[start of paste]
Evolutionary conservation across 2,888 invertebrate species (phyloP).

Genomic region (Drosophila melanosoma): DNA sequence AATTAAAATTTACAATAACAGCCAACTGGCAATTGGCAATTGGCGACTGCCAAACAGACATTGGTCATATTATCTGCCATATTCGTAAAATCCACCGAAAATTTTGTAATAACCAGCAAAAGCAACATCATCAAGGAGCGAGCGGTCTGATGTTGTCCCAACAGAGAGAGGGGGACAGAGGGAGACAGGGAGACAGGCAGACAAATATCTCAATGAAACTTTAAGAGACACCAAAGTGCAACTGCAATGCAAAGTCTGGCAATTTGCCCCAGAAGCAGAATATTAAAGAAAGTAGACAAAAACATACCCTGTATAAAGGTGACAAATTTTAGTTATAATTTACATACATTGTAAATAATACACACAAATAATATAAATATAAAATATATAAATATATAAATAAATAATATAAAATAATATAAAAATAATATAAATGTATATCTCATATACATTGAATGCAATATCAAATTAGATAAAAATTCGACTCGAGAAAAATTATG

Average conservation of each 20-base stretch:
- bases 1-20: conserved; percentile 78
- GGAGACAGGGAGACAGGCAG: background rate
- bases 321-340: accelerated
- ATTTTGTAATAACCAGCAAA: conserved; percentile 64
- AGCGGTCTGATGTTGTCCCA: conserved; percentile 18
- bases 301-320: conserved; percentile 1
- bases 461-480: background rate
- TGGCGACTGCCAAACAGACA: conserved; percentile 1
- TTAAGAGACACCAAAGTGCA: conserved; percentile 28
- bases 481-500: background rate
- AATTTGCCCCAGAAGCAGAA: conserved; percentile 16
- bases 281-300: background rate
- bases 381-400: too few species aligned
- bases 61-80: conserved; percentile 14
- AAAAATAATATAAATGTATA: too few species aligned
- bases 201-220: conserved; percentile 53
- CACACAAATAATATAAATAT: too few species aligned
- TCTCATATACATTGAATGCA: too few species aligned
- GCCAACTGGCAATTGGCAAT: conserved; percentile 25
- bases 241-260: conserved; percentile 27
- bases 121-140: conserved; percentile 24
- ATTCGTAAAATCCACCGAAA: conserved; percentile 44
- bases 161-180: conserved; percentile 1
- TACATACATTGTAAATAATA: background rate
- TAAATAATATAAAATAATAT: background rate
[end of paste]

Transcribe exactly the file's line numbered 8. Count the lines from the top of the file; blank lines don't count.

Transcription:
- AGCGGTCTGATGTTGTCCCA: conserved; percentile 18